In last month’s article, Proper Storage Maximizes Space, Minimizes Down Time, we reviewed various storage methods and explained why it’s important to be neat and compact. This article goes into more detail about what you should carry.
Normally we think of in terms of basic supplies. Here we’re focusing on spare parts. Bear in mind that the farther you are from civilization, the more troublesome a breakdown can be.
Remember this important axiom of four wheeling from last month’s article:
The more difficult and more remote the trip, the more stuff you need to take.
For a day trip to the local mountains, you may only need to throw in a cooler and a warm jacket. Your buddy can run into town and bring back tools and parts. For a longer camping trip or a difficult trip like the Rubicon, you need a lot of gear and in particular spare parts.
You may wonder, what are “trail prices”? The term refers to the extra price you pay to compensate for a critical part you didn’t bring along. One example is the part you had to buy from a buddy. You might pay 3 times what it cost at the auto parts store. Another example is the time needed to acquire or fabricate a part.In essence, any cost that allows you to drive off the trail under your own power.
Here are the top three areas to focus on :
- Drive train
Tires top the list because of all the abuse and stress they take. Of course, your vehicle comes with a spare tire. Is it in good shape and inflated to proper level? Do you have a tire repair kit? Many tire problems experienced off road can be repaired on the spot, so it’s good to review tire repair procedures. See: Tire problems shouldn’t deflate your day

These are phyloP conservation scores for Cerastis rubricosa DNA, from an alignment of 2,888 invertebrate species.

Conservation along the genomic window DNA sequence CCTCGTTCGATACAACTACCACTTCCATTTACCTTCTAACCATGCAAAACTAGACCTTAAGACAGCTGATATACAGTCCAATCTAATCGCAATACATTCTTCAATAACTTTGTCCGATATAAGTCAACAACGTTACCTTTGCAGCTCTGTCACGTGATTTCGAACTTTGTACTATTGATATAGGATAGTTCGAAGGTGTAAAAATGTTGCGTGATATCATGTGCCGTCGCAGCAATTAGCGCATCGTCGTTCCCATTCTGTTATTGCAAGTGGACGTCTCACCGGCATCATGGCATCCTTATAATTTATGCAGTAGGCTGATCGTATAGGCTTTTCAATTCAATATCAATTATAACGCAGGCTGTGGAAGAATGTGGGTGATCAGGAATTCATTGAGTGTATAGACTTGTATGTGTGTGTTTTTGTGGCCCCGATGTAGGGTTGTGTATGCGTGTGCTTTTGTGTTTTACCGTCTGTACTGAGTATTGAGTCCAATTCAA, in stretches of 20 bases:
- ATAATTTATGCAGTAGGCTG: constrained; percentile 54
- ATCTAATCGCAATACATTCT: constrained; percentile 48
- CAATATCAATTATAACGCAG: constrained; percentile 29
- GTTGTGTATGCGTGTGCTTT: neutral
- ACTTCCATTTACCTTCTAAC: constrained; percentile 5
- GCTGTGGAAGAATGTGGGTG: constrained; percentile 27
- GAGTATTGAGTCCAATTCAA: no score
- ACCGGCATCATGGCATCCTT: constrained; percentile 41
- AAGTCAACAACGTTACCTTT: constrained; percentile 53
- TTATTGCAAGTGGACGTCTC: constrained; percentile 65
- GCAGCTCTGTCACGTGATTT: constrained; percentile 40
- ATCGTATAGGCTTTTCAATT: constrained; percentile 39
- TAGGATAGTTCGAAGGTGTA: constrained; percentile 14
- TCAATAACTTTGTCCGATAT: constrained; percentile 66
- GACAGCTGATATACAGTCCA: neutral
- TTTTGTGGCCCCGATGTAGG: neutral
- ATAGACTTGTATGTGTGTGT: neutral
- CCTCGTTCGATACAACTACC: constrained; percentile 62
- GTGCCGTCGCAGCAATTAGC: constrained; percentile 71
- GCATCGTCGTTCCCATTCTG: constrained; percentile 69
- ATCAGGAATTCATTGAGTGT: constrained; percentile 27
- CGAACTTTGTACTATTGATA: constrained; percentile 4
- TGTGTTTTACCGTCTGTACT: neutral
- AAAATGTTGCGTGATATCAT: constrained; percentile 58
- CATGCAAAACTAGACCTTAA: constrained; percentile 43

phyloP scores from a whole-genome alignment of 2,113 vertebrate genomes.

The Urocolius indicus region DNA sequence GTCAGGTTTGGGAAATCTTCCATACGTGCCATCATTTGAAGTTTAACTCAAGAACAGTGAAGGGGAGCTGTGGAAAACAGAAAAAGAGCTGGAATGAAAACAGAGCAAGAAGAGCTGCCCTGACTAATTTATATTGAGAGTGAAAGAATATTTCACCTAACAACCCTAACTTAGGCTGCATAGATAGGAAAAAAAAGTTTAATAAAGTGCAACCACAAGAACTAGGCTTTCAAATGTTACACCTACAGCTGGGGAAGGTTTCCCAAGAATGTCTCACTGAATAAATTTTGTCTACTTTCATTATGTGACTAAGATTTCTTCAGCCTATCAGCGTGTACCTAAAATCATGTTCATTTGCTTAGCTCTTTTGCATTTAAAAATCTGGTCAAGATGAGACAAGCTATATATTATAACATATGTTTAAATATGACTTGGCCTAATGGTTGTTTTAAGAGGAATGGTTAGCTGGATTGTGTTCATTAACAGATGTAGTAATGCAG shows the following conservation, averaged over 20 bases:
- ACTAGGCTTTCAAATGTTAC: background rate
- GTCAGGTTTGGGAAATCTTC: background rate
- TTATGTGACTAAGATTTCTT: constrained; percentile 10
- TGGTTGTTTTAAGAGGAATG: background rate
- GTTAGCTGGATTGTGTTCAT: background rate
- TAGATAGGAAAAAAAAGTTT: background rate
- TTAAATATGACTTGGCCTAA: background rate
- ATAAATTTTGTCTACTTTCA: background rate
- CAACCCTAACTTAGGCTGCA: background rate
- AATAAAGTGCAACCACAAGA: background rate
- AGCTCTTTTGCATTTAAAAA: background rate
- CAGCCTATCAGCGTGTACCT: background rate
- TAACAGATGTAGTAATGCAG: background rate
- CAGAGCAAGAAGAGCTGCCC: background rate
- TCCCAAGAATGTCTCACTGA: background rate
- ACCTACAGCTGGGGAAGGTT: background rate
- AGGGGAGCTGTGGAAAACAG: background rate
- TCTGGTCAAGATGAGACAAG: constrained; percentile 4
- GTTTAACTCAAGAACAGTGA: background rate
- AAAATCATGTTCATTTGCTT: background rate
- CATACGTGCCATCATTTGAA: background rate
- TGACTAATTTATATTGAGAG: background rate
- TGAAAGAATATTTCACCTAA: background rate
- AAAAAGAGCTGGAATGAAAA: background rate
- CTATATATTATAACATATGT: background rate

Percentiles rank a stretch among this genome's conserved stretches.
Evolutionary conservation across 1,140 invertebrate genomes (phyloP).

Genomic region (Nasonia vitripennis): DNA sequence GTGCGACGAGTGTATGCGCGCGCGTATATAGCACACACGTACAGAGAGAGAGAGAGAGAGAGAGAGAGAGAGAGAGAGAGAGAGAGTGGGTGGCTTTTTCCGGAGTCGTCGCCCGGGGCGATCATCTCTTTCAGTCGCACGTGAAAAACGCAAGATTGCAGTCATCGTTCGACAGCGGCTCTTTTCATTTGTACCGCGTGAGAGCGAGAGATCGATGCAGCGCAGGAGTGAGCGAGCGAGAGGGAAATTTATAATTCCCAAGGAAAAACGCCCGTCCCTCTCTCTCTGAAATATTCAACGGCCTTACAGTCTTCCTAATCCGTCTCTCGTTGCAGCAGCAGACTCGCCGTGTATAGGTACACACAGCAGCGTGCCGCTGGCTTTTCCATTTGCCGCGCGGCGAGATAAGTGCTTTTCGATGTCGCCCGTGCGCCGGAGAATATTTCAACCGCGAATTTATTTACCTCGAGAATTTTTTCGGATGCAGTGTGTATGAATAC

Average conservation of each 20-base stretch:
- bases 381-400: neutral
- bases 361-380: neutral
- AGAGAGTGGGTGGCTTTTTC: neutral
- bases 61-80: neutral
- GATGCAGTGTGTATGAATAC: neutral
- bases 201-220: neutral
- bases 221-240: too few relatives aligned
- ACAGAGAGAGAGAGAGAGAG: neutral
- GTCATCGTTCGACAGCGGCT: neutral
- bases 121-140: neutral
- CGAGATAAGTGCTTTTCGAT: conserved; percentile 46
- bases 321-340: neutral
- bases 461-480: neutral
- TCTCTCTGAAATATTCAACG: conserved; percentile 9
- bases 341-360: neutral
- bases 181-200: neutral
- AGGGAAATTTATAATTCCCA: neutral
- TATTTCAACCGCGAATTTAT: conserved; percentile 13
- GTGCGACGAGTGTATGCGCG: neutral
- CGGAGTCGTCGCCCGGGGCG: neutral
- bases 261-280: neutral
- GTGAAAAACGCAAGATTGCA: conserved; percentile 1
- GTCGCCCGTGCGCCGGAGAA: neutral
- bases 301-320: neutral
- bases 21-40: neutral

Stuck 3 day on Rubicon. Had to go to town for parts.
(Click picture for a larger image.)
The drive train also takes a lot of abuse. Tie rods and drag links are particularly susceptible. They hang down in front of the vehicle and are susceptible to being hit and bent, even broken. Consider buying heavy duty replacement parts. They are pricey and available only from a dealer, but you’re stuck without functioning parts. Axles, u-joints and drive shafts are at risk as well. A set of U-joints are small, easy to pack and good insurance. See Expedient Field Repair – U Joints
A complete set of front axles (inner & outer for both left and right) is a good investment if you are doing extreme and remote trails like the Rubicon.
The electronic system in today’s vehicle has components and sensors for which there is no work around. The worry here is that a critical part will go out leaving you stranded. Without a spare sensor the vehicle’s brain will not function. On the list of critical parts with no work around are your coil/ coil pack, fuel pump, MAP sensor, crank sensor and the starter (on automatic transmissions). Spark plugs and spark plug wires (on older vehicles) bear watching, too. Replace the set of wires if any are cracked. When you replace the wires, save the longer ones and pack them with your spare gear. If you ever need a spark plug wire while off road, you’ll have a spare.